the last word on genre

Last Saturday I went to see the Picasso exhibit at the Art Gallery of Ontario. I'm not even going to try to critique it (I like visual art, but I don't have the background to do a proper critique). I did want to share something from the explanatory plaque beside one of Picasso's early multimedia pieces. The piece in question is Guitare et bouteille de Bass, and its date was given as "fall 1913".

It was said by the art critic André Salmon in response to some of the initial confusion arising from the piece (people didn't know if it was to be hung on a wall, or treated like a sculpture, or what).

The English translation is:
"Now we are delivered from the imbecile tyranny of genres. It's neither one thing nor another. It's nothing. It's the guitar! Art will at last be fused with life, now that we have at last ceased to try to fuse life with art."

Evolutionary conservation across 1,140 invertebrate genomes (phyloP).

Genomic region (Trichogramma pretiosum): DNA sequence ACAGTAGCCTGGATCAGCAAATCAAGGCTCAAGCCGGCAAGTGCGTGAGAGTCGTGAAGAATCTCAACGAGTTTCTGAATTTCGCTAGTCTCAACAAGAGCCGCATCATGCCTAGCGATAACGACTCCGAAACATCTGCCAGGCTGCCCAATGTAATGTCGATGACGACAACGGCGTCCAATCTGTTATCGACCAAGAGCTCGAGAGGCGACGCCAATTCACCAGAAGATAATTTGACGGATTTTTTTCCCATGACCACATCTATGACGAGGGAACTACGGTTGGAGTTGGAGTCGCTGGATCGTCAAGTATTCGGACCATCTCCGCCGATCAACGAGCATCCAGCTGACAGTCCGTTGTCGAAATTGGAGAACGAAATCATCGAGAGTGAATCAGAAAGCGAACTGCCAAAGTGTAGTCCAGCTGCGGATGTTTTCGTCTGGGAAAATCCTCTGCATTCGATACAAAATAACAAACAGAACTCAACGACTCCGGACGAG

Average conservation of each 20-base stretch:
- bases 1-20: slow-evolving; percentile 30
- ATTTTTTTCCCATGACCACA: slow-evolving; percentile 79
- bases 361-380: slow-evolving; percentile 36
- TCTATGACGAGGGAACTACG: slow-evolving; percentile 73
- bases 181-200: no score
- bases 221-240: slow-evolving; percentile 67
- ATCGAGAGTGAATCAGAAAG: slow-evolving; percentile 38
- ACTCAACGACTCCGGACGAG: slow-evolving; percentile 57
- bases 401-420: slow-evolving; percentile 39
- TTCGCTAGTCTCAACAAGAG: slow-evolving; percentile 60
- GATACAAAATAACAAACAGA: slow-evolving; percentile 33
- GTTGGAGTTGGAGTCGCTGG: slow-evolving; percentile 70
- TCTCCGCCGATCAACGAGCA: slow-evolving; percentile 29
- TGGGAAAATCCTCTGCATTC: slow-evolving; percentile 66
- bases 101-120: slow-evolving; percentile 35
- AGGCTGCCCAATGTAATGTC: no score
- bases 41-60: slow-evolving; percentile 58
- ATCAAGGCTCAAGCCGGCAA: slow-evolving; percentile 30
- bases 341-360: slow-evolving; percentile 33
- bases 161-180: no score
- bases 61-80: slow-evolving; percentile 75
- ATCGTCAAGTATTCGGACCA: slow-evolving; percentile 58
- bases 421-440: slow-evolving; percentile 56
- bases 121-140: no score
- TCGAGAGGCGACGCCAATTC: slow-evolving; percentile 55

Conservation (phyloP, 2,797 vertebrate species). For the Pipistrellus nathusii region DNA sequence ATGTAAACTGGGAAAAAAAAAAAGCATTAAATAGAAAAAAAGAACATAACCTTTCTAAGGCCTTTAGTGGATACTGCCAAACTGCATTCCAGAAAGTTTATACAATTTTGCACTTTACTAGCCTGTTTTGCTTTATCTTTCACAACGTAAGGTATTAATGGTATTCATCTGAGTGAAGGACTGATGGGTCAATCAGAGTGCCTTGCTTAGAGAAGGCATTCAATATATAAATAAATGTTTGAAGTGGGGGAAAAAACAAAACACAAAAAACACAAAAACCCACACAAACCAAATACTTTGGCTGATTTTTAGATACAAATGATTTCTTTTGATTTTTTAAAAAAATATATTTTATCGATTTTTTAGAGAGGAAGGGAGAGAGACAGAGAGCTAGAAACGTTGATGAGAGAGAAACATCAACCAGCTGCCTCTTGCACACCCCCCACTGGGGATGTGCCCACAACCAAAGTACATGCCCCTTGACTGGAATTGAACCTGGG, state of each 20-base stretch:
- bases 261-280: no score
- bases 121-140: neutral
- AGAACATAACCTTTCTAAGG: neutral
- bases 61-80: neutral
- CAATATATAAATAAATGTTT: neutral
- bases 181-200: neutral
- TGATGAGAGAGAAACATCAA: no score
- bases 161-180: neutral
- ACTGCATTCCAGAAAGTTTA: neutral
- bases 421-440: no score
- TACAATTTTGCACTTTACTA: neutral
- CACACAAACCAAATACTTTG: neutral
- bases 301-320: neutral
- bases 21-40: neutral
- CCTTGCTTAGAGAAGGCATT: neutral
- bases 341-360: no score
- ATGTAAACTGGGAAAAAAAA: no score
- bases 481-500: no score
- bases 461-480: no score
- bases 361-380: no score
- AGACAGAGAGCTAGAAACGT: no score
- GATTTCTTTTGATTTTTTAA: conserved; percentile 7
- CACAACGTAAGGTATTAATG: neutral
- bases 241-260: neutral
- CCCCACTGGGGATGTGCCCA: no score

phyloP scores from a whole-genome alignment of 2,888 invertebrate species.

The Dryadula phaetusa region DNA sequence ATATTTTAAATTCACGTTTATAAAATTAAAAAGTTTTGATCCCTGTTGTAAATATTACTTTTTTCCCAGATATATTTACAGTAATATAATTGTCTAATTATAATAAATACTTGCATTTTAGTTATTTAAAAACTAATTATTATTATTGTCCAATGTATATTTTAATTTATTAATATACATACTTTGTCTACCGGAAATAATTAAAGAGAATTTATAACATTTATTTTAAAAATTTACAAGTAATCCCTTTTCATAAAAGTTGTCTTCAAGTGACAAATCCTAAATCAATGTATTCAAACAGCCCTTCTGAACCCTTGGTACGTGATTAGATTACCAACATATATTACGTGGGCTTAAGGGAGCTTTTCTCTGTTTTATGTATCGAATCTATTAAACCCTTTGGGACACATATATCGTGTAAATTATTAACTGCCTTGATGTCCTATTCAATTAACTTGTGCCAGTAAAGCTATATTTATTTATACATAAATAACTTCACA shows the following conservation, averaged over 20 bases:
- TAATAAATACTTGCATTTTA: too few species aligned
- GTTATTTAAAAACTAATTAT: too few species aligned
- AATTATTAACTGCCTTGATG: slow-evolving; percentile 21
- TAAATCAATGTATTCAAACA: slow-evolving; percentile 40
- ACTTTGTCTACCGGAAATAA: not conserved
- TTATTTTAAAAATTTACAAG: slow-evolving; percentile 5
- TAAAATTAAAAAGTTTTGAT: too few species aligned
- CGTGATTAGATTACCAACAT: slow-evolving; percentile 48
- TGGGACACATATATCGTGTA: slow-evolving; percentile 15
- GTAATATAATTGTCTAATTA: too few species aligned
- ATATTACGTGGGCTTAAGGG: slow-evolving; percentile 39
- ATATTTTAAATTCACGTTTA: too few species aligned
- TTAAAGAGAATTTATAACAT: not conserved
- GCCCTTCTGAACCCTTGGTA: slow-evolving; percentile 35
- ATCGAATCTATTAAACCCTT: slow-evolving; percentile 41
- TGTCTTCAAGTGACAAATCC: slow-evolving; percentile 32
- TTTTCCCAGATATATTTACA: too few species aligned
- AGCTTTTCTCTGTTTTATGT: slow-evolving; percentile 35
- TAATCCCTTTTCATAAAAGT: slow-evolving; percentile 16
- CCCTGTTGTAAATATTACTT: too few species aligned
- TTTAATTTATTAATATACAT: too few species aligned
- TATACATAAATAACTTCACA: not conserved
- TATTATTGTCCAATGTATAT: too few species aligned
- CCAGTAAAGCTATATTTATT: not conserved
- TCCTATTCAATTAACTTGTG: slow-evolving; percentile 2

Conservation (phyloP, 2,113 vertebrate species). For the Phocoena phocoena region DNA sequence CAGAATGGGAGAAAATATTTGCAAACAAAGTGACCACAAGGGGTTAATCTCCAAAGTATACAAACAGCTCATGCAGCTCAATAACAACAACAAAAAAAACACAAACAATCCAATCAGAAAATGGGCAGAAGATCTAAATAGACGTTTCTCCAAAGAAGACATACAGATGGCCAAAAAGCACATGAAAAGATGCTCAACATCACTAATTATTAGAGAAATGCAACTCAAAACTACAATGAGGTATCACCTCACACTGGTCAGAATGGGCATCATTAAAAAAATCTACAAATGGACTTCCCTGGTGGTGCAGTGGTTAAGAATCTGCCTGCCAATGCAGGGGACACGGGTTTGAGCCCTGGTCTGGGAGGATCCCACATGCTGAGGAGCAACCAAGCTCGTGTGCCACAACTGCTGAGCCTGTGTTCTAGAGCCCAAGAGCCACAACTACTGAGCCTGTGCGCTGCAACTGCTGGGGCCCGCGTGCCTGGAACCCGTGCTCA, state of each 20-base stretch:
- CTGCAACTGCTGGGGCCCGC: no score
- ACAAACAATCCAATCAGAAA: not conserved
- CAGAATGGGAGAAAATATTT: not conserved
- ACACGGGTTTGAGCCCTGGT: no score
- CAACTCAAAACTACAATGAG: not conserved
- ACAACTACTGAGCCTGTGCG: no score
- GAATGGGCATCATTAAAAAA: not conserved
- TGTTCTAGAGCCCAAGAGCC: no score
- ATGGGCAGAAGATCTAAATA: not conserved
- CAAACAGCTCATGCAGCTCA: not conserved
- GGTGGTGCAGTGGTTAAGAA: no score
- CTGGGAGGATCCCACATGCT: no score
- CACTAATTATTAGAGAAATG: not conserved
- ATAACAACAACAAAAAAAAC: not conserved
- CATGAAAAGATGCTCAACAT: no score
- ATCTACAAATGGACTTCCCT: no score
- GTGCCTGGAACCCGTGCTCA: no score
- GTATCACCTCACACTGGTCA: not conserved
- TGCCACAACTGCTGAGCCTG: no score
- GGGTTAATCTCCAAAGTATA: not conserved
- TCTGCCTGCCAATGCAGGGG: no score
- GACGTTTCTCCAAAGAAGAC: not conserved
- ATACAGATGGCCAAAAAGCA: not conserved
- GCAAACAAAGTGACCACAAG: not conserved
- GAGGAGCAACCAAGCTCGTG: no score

The French (and probably the original text) was given as:
"Nous sommes désormais delivrés de la tyrannie imbecile des genres. Ce n'est ni une chose ni l'autre. L'art sera enfin fusionné avec la vie, maintenant que nous avons finalement cesser de tenter du fusionner la vie avec l'art."
If you know both French and English (or if you can parse well), you'll see there are two short extra sentences in the English which are not present in the French, nor is their sense. Oh well, they don't change things.

But I want to emphasise: someone was already saying this about genre, in fine art.

In 1913.

When is our culture going to catch up with itself? Why do we have to keep repeating the same useless, circular debates over and over again? Salmon summed it up quite nicely almost exactly a century ago.  Genre may be all right for designating regions in the creative landscape, but simply cannot be applied to every single specific piece of art.

There.